7 PM liked by many college students in 20 countries

A recent multinational study finds that 7 PM may just be the most agreeable part of the day:

At 7 p.m., around the world, we all feel more or less the same about what we’re doing. That’s the finding from a massive study team, with 33 worldwide collaborators, led by psychologist Esther Guillaume of the University of California at Riverside. Sampling more than 5,400 individuals from 20 countries, the researchers found that people across countries (and within the same) made highly similar assessments of life at 7 p.m…

Across all 20 countries, participants gave very consistent RSQ ratings to life at 7 p.m. In general, people found whatever they were doing at that time to be “simple and clear-cut,” “social,” and “potentially enjoyable”; they also felt they were free to speak and feel a range of emotions. At the opposite end of the spectrum, the lowest-rated descriptions made reference to abuse, physical or emotional threats, loss of freedom, or deception…

Obviously a study this vast will carry some caveats. The most glaring are that despite the high sample size, most study participants were college students, with a median age of 22 years old. The RSQ itself was developed by U.S. researchers, rather than a global research consortium, and this was its maiden cross-cultural voyage. Neuroskeptic has a smart take on the study’s limitations:

Overall this is a fascinating study and a rich dataset. But while the sample was drawn from five continents, the participants were not selected at random: all of them were students or ‘members of college communities’. What’s more, all of the participating nations were politically stable and at least middle-income. Is life so generally happy in Iraq, South Sudan, or Haiti?

It sounds like the study suffers from an sampling issue that many psychology face: they have WEIRD participants. That acronym stands for participants from “Western, educated, industrialized, rich, and democratic societies.” Even if this finding may not be applicable worldwide, it is still interesting within this set of countries. What happens at this time of day?

1. It is around the end of the work day. Many of these societies separate home and work life so people are returning home and looking to relax after a full work day.

2. It is around dinner time (in some places more than others).

3. Depending on the time of year, it is not too long after getting dark or there is still some time for sunlight. Regardless, night is coming and this can be associated with entertainment or relaxation or sleep.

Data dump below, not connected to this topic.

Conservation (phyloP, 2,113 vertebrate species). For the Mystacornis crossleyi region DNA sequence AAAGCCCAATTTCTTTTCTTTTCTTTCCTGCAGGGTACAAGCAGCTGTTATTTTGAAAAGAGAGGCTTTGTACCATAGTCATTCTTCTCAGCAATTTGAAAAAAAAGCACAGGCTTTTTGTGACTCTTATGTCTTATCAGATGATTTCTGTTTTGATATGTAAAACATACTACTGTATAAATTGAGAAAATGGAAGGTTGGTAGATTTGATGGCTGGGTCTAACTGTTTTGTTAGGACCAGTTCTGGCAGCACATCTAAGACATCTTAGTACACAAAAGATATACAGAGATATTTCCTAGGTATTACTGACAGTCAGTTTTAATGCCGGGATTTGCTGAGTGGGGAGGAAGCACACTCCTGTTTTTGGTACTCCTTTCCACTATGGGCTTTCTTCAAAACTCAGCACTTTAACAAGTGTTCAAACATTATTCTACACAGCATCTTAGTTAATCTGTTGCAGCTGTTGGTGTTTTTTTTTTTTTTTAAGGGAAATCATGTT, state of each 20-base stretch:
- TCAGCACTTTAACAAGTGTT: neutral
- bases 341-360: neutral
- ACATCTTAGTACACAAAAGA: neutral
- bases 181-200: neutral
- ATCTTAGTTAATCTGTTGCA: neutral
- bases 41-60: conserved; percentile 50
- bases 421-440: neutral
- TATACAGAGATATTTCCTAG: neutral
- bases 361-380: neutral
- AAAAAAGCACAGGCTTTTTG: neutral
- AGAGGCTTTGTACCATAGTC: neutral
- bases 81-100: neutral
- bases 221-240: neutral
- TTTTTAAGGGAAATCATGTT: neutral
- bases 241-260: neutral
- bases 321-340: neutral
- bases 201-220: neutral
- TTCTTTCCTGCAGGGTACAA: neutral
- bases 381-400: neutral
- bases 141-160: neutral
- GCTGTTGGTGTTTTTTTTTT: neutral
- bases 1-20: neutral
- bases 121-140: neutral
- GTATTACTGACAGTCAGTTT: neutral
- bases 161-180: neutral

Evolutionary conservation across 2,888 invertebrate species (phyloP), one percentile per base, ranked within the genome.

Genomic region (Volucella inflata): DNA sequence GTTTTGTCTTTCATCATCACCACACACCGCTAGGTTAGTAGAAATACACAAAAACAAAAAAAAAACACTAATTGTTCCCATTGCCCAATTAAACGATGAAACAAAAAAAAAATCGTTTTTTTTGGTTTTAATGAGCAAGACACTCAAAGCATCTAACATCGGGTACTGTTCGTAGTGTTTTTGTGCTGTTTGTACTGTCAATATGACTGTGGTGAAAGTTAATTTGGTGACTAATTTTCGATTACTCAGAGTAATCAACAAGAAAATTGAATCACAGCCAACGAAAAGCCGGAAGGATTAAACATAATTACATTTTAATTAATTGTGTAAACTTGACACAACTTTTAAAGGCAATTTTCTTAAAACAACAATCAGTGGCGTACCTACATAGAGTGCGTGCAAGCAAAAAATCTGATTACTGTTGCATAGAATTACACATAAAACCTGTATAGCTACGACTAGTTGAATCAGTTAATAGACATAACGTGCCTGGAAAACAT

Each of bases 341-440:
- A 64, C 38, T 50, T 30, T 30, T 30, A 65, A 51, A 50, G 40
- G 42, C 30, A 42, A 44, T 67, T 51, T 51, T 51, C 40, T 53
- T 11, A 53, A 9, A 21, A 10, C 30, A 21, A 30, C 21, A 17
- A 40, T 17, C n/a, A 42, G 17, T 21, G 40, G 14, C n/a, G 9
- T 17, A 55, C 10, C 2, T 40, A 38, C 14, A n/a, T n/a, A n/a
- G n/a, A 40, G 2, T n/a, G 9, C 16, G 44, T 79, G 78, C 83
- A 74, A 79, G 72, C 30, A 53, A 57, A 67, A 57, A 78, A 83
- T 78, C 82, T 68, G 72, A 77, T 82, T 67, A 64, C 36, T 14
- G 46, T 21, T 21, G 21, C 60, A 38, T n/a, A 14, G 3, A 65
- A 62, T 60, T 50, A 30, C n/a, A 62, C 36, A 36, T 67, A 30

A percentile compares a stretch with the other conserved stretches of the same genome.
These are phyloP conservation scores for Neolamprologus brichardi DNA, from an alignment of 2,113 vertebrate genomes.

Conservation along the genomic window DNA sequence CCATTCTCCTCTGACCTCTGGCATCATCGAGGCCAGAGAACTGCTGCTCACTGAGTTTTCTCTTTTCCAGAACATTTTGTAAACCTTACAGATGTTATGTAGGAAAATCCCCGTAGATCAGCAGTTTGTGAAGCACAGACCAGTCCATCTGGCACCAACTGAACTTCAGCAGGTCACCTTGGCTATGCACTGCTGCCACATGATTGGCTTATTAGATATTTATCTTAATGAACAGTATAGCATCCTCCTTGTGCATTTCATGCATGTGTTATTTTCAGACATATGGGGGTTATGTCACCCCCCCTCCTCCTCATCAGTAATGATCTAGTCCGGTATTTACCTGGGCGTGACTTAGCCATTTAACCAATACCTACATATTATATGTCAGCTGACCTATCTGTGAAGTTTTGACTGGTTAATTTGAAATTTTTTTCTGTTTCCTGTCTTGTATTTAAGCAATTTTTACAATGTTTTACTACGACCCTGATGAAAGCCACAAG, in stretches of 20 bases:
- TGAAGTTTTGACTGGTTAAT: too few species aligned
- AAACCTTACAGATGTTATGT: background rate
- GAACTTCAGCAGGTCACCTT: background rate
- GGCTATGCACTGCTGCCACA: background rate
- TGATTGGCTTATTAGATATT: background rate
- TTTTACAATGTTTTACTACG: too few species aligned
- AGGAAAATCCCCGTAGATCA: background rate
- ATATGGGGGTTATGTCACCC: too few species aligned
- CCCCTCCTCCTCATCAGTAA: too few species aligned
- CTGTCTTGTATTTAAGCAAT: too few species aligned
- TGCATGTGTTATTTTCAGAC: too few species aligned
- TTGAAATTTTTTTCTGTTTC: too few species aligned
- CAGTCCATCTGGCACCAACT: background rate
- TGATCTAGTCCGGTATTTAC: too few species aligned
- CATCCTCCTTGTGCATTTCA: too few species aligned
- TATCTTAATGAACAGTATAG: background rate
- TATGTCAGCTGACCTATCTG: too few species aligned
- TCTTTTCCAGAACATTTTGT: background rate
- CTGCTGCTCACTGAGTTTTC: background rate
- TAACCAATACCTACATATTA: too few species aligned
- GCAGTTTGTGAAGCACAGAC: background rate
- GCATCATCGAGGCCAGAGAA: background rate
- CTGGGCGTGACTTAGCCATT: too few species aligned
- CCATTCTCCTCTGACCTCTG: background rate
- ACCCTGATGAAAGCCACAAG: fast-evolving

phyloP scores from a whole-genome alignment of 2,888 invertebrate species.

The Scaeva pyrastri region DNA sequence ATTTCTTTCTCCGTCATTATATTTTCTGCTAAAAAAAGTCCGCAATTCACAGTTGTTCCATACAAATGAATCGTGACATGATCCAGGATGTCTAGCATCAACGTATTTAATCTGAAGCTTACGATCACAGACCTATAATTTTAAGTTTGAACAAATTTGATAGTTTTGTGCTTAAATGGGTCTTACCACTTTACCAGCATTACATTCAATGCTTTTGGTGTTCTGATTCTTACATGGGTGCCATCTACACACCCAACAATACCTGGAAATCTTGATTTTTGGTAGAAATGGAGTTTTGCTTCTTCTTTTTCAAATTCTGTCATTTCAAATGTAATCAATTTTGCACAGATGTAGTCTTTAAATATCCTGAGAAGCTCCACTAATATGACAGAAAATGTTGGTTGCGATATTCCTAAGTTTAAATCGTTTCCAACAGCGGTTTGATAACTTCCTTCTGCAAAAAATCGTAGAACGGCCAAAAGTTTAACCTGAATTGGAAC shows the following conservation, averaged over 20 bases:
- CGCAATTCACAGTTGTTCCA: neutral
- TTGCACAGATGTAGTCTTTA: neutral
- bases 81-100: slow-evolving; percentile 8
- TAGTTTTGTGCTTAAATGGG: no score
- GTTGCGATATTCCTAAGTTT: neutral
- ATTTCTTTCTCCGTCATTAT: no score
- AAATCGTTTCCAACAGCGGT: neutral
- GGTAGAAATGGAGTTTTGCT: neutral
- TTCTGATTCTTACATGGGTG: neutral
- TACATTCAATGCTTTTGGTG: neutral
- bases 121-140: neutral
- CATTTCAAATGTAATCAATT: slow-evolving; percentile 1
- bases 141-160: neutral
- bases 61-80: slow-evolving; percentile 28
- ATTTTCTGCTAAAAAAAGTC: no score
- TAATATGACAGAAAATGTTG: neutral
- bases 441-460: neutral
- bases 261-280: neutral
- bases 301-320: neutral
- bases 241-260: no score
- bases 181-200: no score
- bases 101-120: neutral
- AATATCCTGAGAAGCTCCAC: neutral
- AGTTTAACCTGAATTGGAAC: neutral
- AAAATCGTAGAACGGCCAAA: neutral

4. Television schedules and evening events start around this time.

In other words, people in these countries generally have more free time and can make choices for this themselves at this time of day.

Only 56% of Twitter accounts have ever sent a tweet

There are over 900 million Twitter accounts but not everyone is actually sending tweets:

A report from Twopcharts, a website that monitors Twitter account activity, states that about 44% of the 974 million existing Twitter accounts have never sent a tweet…

Twitter said it has 241 million monthly active users the last three months of 2013. Twitter defines a monthly active user as an account that logs in at least once a month. By Twitter’s standards, a person does not have to tweet to be considered a monthly active user…

But having engaged users–those who are active participants in the online conversation–are particularly valuable to Twitter. For one thing, activity tends to make users more inclined to continue using the service.

Secondly, user tweets, retweets, favorites and other actions help Twitter generate advertising revenue. Over the last year, the company has made it easier for users to do those things and introduced user-friendly features such as pictures into the timeline…

Moreover, the report highlights Twitter’s user retention issue. It estimates 542.1 million accounts have sent at least one tweet since they’ve been created, suggesting that more than half of the accounts in existence have actively tried out the service. But just 23% of those accounts have tweeted sometime in the last 30 days.

And how many of these accounts are fake?